The 22-year-old assistant who constantly checks her social media status can be irritating, but not when you need a Twitter campaign launched in 10 minutes. Instead of seeing her as annoying, consider her an asset: while she differs in age and experience from the rest of the team, her tech-savvy skills and pop-culture knowledge in invaluable. According to Douglas N. Silverstein, a Los Angeles-based employment and labor law attorney at Kesluk & Silverstein, P.C., when employees of diverse backgrounds get together, productivity soars. The mixture of skills, experiences and opinions allows for more creative ideas, quicker solutions and the ability to serve a broader range of clients.
A variety of cultures within the workplace helps to capture clients on a global scale, says Brad Karsh, president of Chicago-based JB Training Solutions, a company that works with employers to enhance business skills. "Clients want to do business with people who understand their culture and can appreciate shared experiences or backgrounds." If a corporation from Budapest hires an American advertising agency to launch a campaign, it benefits everyone if a creative or executive on the company's team speaks Hungarian. A genuine appreciation and understanding for a culture will make presentations, business meetings and communication more targeted and accurate.
In 2012, there were 22,857 age discrimination claims filed, according to the U.S. Equal Employment Opportunity Commission. What employers who discriminate fail to realize is that a diverse mixture of ages can appeal to a broader customer base, make execution of documents and ideas more effective, and help the company come up with multiple solutions to problems. When all age groups are respected in the workplace, employees feel appreciated and valued. This makes them work harder, volunteer for leadership roles and engage in philanthropic initiatives.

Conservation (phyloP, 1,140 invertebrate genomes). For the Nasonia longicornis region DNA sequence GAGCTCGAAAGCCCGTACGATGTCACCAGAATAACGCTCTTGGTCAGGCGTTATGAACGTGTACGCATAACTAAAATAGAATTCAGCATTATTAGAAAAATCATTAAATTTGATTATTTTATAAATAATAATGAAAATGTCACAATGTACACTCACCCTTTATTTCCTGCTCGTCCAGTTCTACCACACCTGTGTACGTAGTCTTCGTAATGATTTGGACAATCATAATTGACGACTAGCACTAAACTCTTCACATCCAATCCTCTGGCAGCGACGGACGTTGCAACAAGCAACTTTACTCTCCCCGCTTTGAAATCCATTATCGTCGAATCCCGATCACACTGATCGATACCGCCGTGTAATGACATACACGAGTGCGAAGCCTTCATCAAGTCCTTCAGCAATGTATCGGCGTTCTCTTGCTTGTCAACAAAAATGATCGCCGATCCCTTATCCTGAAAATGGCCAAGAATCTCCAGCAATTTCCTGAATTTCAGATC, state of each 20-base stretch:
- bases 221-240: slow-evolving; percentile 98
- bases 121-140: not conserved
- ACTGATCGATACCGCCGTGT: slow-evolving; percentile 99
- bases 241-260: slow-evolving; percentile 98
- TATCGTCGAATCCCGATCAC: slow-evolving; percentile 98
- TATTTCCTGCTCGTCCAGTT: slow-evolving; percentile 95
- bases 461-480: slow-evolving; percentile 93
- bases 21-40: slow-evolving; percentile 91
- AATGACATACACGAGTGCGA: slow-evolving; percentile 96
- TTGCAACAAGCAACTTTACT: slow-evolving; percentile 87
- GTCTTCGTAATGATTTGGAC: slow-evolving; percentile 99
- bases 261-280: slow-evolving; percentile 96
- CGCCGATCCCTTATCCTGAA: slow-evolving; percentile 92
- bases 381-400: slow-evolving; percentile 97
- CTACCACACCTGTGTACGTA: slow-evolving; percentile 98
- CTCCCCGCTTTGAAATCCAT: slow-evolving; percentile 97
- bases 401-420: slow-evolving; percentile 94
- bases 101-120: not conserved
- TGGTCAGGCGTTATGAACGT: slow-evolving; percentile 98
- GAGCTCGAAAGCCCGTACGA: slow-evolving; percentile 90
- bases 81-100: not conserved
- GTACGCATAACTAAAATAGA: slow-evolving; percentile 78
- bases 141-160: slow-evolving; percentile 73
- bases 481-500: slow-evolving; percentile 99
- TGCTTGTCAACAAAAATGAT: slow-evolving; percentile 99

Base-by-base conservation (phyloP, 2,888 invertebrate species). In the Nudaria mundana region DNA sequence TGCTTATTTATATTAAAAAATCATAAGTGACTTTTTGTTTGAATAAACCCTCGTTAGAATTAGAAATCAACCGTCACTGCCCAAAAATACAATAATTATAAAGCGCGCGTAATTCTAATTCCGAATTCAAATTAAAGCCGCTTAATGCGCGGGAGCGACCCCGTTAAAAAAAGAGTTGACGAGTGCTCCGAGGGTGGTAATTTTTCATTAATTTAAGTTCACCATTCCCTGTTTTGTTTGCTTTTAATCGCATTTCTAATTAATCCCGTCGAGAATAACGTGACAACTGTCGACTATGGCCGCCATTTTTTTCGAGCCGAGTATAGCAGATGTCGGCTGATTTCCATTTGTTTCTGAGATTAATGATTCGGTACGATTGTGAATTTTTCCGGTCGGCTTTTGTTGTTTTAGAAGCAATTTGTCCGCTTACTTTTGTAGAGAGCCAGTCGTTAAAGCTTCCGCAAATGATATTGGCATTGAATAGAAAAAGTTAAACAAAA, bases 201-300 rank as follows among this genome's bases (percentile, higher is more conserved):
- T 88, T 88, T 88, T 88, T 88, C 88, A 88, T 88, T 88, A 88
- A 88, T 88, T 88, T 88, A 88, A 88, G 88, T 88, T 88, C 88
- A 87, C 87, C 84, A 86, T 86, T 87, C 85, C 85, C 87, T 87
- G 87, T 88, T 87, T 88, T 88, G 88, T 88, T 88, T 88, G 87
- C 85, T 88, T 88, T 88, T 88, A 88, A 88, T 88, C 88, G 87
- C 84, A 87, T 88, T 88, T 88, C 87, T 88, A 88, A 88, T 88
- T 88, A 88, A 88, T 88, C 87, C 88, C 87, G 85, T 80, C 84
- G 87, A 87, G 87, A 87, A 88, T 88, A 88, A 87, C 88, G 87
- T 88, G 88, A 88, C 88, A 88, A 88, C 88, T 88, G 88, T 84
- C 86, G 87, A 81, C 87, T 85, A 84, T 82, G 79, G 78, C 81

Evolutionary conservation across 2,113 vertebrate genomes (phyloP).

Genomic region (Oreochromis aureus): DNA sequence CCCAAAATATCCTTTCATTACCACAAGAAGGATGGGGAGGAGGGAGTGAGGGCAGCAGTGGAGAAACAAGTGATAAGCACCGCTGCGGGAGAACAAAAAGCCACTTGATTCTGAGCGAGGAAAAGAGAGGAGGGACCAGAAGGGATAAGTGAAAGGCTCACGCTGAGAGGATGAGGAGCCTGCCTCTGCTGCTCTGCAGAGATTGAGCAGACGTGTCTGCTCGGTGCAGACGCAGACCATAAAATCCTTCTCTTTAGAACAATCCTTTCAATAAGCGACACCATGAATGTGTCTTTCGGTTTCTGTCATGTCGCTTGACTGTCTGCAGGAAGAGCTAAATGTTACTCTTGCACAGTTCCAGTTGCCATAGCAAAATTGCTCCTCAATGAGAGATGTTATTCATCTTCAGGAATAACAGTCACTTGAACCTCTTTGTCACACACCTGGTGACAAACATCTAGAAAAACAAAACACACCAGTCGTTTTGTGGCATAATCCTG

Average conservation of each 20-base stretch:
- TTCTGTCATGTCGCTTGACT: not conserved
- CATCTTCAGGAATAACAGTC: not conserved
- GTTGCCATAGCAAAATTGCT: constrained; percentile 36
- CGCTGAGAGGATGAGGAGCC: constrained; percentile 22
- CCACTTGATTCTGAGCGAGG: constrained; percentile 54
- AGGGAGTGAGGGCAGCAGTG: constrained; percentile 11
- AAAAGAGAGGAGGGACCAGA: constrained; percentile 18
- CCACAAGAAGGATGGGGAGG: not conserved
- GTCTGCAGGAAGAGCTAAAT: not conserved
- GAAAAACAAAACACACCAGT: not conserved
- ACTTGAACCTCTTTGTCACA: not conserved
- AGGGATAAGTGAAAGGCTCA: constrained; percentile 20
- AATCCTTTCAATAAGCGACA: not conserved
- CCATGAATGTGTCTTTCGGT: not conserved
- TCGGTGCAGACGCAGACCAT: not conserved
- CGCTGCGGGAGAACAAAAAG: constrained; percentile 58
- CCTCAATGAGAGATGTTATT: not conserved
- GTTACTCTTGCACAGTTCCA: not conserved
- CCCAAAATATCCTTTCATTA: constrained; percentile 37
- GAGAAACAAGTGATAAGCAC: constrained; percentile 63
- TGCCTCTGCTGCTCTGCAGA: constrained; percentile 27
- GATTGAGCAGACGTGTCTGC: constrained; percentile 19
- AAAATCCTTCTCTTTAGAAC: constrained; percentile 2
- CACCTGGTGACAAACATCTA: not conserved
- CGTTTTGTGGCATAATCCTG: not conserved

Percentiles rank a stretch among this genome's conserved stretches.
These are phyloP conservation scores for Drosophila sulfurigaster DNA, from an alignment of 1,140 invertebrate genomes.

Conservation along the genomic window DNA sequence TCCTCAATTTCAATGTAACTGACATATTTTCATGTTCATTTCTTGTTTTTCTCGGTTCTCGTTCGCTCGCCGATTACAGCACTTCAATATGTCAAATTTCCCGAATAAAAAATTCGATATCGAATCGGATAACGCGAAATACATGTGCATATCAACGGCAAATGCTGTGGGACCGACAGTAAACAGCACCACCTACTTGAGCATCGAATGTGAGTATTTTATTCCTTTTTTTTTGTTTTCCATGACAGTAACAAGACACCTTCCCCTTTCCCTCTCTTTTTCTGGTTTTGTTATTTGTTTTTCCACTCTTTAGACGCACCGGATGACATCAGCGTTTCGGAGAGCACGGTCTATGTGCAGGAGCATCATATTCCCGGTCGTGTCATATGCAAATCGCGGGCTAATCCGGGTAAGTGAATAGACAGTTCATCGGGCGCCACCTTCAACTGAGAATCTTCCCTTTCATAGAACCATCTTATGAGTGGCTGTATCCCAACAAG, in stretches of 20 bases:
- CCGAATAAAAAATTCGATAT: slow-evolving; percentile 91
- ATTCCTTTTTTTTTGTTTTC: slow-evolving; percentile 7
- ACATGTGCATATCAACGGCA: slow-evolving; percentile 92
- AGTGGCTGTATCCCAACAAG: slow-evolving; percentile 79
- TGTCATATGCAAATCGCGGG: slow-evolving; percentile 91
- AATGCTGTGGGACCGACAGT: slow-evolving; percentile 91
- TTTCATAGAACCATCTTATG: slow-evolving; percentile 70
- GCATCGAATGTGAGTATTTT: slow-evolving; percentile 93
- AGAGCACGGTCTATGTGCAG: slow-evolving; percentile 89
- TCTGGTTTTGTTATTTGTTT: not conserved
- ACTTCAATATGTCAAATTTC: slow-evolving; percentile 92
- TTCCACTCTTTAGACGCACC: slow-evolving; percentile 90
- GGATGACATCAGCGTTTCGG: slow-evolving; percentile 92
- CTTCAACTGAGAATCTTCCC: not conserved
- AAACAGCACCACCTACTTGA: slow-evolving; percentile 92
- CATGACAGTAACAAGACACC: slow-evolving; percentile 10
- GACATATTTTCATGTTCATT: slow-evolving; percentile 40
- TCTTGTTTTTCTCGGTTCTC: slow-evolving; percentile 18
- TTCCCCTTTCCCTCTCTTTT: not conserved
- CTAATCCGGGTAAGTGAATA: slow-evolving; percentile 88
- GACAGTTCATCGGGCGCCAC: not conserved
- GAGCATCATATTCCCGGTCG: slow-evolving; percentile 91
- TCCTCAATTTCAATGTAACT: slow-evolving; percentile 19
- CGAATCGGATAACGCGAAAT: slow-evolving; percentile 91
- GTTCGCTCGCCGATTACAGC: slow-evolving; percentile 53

Having representation from all sexes -- male, female, gay, lesbian, transgender and non-sexed -- can increase marketing opportunities, recruitment and business image, and creativity. If three men are responsible for choosing a woman's purse color, it helps tremendously if a female employer also reviews the color swatches. When a company recruits at a college, it behooves them to have an openly gay male and executive female, for example, sitting at the table in the hopes of attracting like-minded candidates. The more gender representation a company has, the better chance it has at success in all areas.
Diverse Skill Set
A 2004 research study by a group of business professors from Washington University in St. Louis concluded that, overall, workplace teams that possessed diverse employee skill sets were the most productive. The group's diverse experience and training skills allowed each person to make a unique contribution to the team. Because of this, employees enjoyed great personal and job satisfaction. Workers earned a better salary; managers experienced less turnover; and the company saved money.
- Douglas N. Silverstein; attorney at Kesluk & Silverstein; Los Angeles, California
- JB Training Solutions; President Brad Karsh; Chicago, Illinois
- U.S. Equal Employment Opportunity Commission: Charge Statistics FY 1997 Through FY 2012
- Washington University in St. Louis John M. Olin School of Business; Diversity and Productivity in Production Teams; B. Hamilton et al.; May 2004
Based in Los Angeles, Lisa Finn has been writing professionally for 20 years. Her print and online articles appear in magazines and websites such as "Spa Magazine," "L.A. Parent," "Business," the Famous Footwear blog and many others. She also ghostwrites for mompreneurs and business owners who appear regularly on shows such as Ricki Lake, HGTV, Carson Daly and The Today Show.